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The Panopticon is a type of institutional building designed by English philosopher and social theorist Jeremy Bentham in the late 18th century. The concept of the design is to allow a watchman to observe (-opticon) all (pan-) inmates of an institution without them being able to tell whether or not they are being watched.
The design consists of a circular structure with an “inspection house” at its centre, from which the managers or staff of the institution are able to watch the inmates, who are stationed around the perimeter. Bentham conceived the basic plan as being equally applicable to hospitals, schools, sanatoriums, daycares, and asylums, but he devoted most of his efforts to developing a design for a Panopticon prison, and it is his prison which is most widely understood by the term.
Bentham himself described the Panopticon as “a new mode of obtaining power of mind over mind, in a quantity hitherto without example.” Elsewhere, he described the Panopticon prison as “a mill for grinding rogues honest”.
Conceptual history 
Morals reformed— health preserved — industry invigorated — instruction diffused — public burthens lightened — Economy seated, as it were, upon a rock — the gordian knot of the poor-law not cut, but untied — all by a simple idea in Architecture!— Jeremy Bentham
In 1786-7, Bentham travelled to Krichev in White Russia (modern Belarus) to visit his brother, Samuel, who was engaged in managing various industrial and other projects for Prince Potemkin. It was Samuel (as Jeremy later repeatedly acknowledged) who conceived the basic idea of a circular building at the hub of a larger compound as a means of allowing a small number of managers to oversee the activities of a large and unskilled workforce. Jeremy began to develop this model, particularly as applicable to prisons, and outlined his ideas in a series of letters sent home to his father in England. He supplemented the supervisory principle with the idea of contract management; that is, an administration by contract as opposed to trust, where the director would have a pecuniary interest in lowering the average rate of mortality.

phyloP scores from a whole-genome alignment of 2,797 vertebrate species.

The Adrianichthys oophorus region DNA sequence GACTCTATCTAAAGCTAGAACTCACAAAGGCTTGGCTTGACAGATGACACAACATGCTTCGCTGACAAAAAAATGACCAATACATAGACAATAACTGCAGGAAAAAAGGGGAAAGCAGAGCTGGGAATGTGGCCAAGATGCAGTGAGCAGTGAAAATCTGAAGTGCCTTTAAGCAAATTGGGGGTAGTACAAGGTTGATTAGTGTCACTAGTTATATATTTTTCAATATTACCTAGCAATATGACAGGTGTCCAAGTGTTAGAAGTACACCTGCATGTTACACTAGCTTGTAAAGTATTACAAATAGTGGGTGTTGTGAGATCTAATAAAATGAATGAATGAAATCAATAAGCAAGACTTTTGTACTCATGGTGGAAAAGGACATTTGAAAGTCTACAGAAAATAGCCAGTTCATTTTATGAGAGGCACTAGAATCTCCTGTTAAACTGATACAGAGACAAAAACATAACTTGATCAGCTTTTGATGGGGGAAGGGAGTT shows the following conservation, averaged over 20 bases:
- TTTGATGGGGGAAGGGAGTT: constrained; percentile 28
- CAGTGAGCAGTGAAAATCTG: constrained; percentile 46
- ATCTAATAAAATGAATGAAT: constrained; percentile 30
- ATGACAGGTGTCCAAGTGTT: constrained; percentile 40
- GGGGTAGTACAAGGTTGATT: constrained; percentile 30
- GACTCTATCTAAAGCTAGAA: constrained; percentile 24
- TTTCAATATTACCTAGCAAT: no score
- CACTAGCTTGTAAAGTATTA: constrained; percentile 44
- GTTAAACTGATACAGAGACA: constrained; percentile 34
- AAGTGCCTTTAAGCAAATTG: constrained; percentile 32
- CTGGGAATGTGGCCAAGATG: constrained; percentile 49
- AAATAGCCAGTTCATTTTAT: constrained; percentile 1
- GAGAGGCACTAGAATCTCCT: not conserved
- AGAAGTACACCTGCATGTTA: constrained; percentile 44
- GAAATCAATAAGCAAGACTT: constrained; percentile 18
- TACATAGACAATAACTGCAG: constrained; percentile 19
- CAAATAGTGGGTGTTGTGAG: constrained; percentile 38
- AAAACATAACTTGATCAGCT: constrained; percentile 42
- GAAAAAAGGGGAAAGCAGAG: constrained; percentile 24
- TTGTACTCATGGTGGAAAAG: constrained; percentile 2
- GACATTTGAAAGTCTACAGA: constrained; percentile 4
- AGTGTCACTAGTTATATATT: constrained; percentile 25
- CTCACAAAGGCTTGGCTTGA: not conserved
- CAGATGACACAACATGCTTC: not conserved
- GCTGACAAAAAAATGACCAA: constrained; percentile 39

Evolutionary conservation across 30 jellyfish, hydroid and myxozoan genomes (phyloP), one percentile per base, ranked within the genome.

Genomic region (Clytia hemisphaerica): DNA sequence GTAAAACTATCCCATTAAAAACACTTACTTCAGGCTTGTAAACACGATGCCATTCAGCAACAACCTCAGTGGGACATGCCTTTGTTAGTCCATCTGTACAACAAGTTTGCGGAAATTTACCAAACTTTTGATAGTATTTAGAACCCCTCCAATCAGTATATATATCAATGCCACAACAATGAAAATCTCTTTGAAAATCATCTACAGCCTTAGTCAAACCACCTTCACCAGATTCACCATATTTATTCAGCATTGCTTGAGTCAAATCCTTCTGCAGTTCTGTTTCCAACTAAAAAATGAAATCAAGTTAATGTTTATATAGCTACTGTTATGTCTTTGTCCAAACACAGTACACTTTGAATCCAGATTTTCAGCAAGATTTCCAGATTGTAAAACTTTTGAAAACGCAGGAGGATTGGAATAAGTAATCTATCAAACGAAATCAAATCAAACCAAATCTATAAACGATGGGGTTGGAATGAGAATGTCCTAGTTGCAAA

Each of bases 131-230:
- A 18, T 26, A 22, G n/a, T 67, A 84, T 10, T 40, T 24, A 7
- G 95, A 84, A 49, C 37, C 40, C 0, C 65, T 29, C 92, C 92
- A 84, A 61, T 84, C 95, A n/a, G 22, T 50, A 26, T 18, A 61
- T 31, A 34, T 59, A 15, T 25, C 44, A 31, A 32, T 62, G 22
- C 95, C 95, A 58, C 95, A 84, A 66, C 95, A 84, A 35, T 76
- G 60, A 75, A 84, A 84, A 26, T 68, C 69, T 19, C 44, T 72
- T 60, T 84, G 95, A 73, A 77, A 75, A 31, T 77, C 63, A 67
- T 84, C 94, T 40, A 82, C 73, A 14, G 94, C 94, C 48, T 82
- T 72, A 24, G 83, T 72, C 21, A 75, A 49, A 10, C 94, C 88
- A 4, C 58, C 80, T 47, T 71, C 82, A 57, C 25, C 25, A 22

The Panopticon was intended to be cheaper than the prisons of his time, as it required fewer staff; “Allow me to construct a prison on this model,” Bentham requested to a Committee for the Reform of Criminal Law, “I will be the gaoler. You will see ... that the gaoler will have no salary — will cost nothing to the nation.” As the watchmen cannot be seen, they need not be on duty at all times, effectively leaving the watching to the watched. According to Bentham's design, the prisoners would also be used as menial labour walking on wheels to spin looms or run a water wheel. This would decrease the cost of the prison and give a possible source of income.
The abortive Panopticon prison project 
On his return to England from Russia, Bentham continued to work on the idea of a Panopticon prison, and commissioned drawings from an architect, Willey Reveley. In 1791, he published the material he had written as a book, although he continued to refine his proposals for many years to come. He had by now decided that he wanted to see the prison built: when finished, it would be managed by himself as contractor-governor, with the assistance of Samuel. After unsuccessful attempts to interest the authorities in Ireland and revolutionary France, he started trying to persuade the prime minister, William Pitt, to revive an earlier abandoned scheme for a National Penitentiary in England, this time to be built as a Panopticon. He was eventually successful in winning over Pitt and his advisors, and in 1794 was paid £2000 for preliminary work on the project.